I'm posting my Independence Days early this week as we leave in the morning for San Francisco.
BTW, here is an "after" shot of the pretty bread and jam from my previous post (after the family got their hands on warm bread and fresh jam):
1. Plant Something: nope
2. Harvest Something: copious amounts of pickling cucumbers, the first slicing cucumbers, the first tomato, the first green beans, pecks of peppers, and apricots.
3. Preserve Something: Mrs. Neighbor and I canned 11 jars of pickled peppers (the long yellow kind) and roasted chilies over a wood fire for later salsa - all cooked it went into a 1/2 gal bag in the freezer.
Put up 2 half gallon jars of lacto fermenting kosher style pickles.
Next day: two loaves of bread, and bought raspberries on sale at the grocery to make 14 1/2 pints of jam for Mr. Greenjeans.
Next day: 9 1/2 pints of Pepper Jelly. I put what I thought were 2 habeneros in the mountain of peppers but it doesn't seem to have any heat. (Turns out the peppers were poblano or pimento - now I'm afraid all the hot peppers died). I'll let the Santa Fe peppers develop more next time see if we can't get some heat into them.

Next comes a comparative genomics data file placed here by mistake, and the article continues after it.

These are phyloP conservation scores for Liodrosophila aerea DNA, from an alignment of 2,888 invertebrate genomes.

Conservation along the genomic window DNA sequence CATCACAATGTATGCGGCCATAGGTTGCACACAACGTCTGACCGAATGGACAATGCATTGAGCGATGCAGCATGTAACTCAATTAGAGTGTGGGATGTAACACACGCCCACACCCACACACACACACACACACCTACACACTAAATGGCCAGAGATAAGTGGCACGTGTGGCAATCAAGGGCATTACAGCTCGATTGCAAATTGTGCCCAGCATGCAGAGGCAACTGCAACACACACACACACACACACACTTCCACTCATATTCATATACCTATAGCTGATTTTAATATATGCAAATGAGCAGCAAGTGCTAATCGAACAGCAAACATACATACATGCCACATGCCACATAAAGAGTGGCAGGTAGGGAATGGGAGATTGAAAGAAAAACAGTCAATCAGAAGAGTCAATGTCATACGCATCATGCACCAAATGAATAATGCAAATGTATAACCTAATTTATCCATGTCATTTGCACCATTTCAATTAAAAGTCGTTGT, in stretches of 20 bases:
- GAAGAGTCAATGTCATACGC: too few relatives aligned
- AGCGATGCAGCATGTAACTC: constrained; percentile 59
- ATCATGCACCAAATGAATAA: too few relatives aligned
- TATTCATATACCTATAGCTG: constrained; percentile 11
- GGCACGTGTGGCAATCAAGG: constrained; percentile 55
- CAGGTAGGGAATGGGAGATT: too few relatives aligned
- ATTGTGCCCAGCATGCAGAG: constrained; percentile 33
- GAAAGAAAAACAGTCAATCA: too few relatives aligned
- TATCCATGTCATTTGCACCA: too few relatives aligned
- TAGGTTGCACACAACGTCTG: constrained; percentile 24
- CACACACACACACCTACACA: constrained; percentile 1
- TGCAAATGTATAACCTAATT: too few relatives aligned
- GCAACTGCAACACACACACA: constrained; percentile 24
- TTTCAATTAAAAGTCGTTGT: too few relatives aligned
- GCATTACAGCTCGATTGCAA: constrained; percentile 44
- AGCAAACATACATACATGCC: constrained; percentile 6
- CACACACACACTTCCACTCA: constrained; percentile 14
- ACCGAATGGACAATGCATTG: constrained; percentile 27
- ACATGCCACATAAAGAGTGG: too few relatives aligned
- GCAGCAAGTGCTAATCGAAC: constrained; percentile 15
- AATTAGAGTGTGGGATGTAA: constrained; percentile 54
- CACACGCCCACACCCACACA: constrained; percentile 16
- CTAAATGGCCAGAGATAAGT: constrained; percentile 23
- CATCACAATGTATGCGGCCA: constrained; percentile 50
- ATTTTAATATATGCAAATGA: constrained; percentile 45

Next day: Borrowed Mrs. Neighbor's food dehydrator and put in a load of apricots.
4. Prep Something: Have really weeded a lot in the garden (don't worry there's still of weeds plenty left - no manicured garden here). Here's some before and after photos from the green bean makeover. Thre are three rows of different varieties of green beans:
Interestingly, the beans with the holes in the rows are an heirloom yellow wax bean.
Mr. Greenjeans cleaned in the shop and I cleaned in the garage (lots of moving mess left over). Like the weeding, there is more to do there too.
Mr. Greenjeans developed a way to get the fruit out of the top of the apricot tree. He has a 16' extension pole that he taped an small plastic bucket to. When we climb a 12 step ladder and rattle a branch with ripe fruit on it, we catch most of the fruit in the bucket.
5. Manage Reserves: I have to say we had decided that the jam that I made with splenda a few years ago wasn't safe to eat. I don't know if that's true but I didn't want to be the family that made the news as a cautionary tale. I put the contents of two dozen jars of jam into the compost and the jars into the dishwasher. I could use the jars anyway.
Nee made labels for all the preserves for me and put them on. She started doing beautiful labels for me last year using layers in adobe photoshop. We put them on clear packing tape and stick them on the jars. They don't leave a gooey mess on the jar when the label comes off. We've talked about posting the labels on the blog so everyone who wants to use them can.
6. Cook Something New: Everything I preserved this week was new to me. I had actually not made apricot cobbler before.
7. Learn something new: The lactofermenting is completely new concept to me. I'm still trying to understand it and giving it a whirl.